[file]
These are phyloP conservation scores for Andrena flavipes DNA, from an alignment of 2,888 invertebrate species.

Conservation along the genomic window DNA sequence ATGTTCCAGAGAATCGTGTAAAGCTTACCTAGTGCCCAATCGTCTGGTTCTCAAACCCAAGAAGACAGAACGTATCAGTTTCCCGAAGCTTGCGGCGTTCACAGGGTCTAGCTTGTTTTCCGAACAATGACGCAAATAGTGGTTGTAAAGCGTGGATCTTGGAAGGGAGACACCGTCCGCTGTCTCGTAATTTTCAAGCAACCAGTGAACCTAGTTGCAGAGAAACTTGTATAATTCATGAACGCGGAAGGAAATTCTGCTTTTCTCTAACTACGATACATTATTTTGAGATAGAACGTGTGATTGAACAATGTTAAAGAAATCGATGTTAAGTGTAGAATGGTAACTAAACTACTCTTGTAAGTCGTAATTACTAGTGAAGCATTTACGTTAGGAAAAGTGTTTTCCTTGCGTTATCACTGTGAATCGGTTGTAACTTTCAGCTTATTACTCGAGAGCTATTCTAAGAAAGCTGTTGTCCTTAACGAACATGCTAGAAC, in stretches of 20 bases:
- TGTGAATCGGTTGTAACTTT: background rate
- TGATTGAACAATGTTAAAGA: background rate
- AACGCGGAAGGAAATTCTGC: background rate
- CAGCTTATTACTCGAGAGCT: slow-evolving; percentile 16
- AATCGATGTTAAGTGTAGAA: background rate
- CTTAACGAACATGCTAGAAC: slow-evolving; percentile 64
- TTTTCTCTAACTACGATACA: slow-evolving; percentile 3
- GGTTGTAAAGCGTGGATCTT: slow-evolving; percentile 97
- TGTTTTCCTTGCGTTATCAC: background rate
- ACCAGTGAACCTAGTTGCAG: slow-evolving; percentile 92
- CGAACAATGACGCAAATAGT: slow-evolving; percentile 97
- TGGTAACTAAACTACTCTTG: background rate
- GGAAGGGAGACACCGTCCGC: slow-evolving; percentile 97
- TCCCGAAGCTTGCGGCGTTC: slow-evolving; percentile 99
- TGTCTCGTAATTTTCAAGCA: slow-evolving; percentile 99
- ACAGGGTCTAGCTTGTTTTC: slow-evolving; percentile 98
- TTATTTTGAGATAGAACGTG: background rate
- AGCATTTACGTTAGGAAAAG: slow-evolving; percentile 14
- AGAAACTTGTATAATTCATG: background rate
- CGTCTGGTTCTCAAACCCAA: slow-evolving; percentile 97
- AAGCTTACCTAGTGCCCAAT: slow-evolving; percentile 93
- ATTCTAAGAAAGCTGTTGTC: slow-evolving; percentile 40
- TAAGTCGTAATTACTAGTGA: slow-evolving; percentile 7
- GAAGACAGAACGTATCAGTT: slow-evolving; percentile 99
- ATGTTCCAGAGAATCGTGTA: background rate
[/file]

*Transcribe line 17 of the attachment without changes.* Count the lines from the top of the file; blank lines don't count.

- TGTCTCGTAATTTTCAAGCA: slow-evolving; percentile 99